The struggle of intimacy
I’m writing this review on Monday night, so there’s no way to know if the darkest timeline of Election Day 2016 has come true before it goes to print. But one immensely worrying signifier of the warped American values that could end up screwing this pooch is the fact that a film with a heart as big and a scope as intimate and epic as Barry Jenkins’ wonderful Moonlight gets dinged with an R rating for “some sexuality” and “language throughout,” while any big-budget movie fetishizing mass human slaughter gets the more family-friendly PG-13 rating from the MPAA.
The only previous feature from Jenkins was a scruffy but smart 2008 Before Sunrise riff called Medicine for Melancholy. It was a minor but charming indie romantic comedy, a portrait of two African-Americans tentatively connecting in a white hipster scene, but it was not necessarily a signpost pointing toward great things ahead. Nearly a decade later, the fully realized and remarkably assured Moonlight feels more like a hard-earned career-capper rather than the career-igniter that it should become.
Moonlight follows an abused, bullied, painfully shy, gay African-American male named Chiron from tortured boyhood through tortured adolescence and on to tortured young adulthood. The story is divided into three chapters, and each one is titled with one of the protagonist’s various identities—the belittled “Little” as a child, the tentatively self-realizing Chiron as a teenager, and the self-denying criminal “Black” as an adult—to symbolize the various personae he tries on for size throughout his life. The film is short on subtlety but overflowing with empathy and beauty.
Each chapter also features a patient, intricately crafted sequence between Chiron and his childhood pal Kevin. Targeted as a homosexual ever since childhood, the nearly mute Chiron perpetually cowers throughout the first half of Moonlight, as though expecting a blow. The more outwardly masculine Kevin is able to pass as straight on the schoolyard, only finally sexually connecting with Chiron as a teenager before a world-shattering betrayal alters both of their trajectories.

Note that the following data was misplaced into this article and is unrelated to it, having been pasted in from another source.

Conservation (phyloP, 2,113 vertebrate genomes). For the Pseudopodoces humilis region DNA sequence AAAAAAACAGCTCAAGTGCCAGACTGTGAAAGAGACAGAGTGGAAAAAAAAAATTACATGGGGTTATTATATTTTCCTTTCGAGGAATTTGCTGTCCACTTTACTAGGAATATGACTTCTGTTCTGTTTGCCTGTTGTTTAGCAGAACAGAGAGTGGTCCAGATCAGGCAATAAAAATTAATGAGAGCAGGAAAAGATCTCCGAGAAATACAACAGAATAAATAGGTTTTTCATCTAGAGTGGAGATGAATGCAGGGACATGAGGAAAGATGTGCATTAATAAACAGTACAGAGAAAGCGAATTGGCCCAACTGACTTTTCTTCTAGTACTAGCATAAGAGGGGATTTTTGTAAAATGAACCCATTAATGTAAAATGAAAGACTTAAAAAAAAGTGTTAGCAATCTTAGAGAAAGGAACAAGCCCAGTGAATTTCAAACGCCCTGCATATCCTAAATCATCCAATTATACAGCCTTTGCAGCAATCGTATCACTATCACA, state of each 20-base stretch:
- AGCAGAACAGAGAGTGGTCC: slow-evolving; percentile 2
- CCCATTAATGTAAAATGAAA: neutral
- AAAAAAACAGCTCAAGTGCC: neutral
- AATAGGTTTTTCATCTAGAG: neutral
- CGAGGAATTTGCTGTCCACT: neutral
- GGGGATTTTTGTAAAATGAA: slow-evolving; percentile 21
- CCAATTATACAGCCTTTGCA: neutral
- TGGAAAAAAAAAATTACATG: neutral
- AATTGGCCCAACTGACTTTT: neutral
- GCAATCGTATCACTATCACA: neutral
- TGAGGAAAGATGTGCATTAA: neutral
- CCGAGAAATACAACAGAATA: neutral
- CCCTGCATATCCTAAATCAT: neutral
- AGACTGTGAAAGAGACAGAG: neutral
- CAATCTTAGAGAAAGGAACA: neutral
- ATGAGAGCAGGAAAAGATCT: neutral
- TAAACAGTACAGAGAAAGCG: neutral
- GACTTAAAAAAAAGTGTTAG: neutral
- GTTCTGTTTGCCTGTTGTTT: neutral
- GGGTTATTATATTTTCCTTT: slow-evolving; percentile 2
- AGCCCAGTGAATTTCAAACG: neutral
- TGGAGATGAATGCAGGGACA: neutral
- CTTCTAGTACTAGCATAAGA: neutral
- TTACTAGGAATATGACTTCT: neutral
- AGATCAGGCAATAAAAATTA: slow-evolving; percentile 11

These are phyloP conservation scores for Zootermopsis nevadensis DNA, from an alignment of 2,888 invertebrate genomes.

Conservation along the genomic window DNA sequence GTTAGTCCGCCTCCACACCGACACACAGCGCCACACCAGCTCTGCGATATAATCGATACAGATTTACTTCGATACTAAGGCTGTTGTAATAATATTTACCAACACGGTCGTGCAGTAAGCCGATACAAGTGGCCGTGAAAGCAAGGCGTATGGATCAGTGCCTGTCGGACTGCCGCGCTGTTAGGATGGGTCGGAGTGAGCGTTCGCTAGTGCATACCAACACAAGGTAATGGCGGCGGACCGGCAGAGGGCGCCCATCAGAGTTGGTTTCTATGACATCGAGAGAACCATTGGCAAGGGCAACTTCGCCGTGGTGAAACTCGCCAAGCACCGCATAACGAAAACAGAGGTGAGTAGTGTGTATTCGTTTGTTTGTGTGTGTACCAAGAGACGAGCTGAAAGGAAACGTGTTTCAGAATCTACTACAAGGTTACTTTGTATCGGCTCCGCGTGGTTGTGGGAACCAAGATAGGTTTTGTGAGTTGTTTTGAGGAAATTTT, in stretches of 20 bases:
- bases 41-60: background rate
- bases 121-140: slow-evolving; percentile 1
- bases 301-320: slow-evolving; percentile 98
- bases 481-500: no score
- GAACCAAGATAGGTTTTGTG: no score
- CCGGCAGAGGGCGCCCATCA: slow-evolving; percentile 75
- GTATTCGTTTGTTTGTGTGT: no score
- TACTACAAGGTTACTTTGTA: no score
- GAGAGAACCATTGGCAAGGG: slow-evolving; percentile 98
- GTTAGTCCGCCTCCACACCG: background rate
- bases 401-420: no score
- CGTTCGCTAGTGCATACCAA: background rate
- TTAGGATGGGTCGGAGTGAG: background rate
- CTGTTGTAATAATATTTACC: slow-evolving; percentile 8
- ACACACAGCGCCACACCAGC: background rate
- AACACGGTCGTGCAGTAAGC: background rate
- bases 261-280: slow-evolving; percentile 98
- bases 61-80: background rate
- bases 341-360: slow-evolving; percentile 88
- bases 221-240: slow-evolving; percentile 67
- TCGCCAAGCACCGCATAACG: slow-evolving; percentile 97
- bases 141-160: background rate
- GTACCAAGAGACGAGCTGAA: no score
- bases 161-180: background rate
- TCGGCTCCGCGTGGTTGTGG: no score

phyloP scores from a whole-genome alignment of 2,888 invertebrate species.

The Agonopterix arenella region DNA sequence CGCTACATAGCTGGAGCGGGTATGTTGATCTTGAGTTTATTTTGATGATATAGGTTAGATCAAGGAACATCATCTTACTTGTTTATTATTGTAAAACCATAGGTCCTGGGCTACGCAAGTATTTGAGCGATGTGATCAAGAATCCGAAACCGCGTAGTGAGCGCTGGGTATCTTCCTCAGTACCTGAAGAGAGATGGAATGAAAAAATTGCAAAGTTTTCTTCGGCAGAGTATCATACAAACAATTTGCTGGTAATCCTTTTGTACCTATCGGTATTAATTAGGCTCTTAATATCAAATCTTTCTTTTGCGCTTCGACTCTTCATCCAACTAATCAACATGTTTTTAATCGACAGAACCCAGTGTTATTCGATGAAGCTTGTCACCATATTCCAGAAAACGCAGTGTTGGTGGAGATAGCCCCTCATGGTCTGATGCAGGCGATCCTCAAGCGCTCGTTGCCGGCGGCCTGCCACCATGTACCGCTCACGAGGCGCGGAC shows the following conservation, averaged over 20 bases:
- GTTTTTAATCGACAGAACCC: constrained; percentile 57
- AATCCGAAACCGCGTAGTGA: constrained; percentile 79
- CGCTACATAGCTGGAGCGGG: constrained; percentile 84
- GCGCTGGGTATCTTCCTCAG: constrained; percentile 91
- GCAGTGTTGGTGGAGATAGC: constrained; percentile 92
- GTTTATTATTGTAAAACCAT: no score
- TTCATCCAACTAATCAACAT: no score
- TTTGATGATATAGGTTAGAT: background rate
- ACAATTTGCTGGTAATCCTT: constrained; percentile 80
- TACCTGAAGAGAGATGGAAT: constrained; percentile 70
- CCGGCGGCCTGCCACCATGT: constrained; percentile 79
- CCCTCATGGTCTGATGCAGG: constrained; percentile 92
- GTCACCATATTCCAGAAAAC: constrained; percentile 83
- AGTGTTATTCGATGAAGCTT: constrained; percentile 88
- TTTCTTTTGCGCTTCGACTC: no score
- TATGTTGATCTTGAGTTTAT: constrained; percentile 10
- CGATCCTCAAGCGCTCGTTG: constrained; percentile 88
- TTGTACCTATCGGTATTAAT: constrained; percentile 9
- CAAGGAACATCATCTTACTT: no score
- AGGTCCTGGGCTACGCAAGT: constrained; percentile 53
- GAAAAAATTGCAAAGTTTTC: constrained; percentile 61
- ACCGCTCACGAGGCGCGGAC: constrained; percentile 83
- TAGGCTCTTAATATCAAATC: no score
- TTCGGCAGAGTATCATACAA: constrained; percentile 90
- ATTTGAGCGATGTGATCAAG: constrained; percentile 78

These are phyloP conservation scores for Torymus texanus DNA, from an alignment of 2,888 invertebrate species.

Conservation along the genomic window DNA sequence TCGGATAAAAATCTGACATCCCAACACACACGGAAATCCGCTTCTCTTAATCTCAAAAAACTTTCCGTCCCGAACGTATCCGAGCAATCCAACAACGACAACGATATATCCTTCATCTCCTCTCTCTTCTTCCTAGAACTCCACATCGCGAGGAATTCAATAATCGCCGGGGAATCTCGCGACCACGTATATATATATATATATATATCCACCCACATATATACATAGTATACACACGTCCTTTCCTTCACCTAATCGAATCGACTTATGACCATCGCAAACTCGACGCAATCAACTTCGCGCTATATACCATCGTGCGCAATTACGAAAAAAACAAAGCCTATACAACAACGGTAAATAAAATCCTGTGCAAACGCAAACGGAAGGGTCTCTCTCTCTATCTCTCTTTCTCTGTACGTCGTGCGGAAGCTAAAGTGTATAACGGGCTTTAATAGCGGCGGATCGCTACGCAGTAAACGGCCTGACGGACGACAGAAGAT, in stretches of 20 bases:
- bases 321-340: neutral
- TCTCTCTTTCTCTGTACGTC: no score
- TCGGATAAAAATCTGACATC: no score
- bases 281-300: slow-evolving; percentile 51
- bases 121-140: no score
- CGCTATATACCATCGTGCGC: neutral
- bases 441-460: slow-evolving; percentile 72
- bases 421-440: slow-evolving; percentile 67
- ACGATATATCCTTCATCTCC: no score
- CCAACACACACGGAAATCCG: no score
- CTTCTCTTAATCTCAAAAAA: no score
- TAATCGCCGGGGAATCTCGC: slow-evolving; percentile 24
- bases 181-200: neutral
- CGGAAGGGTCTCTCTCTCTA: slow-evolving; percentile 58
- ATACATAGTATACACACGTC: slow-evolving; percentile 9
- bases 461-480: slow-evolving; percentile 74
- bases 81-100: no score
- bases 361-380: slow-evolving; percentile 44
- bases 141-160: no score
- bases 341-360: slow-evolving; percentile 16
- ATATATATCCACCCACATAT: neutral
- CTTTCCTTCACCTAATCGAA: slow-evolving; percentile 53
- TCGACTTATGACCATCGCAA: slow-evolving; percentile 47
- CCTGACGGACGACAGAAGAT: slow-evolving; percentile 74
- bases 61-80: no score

Beyond Jenkins’ skimpy resume, there also wasn’t much in the developing career of cinematographer James Laxton (he shot Medicine for Melancholy, but also lensed the last two Kevin Smith films) to indicate that he could create such a swooning, richly layered visual aesthetic. The style in Moonlight is audacious but not ostentatious, like a dialed-down Emmanuel Lubezki, textured and precise without overwhelming the characters.
It’s hard to single out a performance for praise in the film’s terrific ensemble cast, but as Juan, a drug dealer who becomes a sort-of mentor to Chiron, Mahershala Ali casts an enormous shadow over the film, even though he only appears in the first third. Juan proves a better influence than the boy’s crackhead mother, but he’s also the guy who sold her the crack in the first place. Ali turns Juan’s realization of his own limitations as a father figure into some of the most devastating acting moments of the year.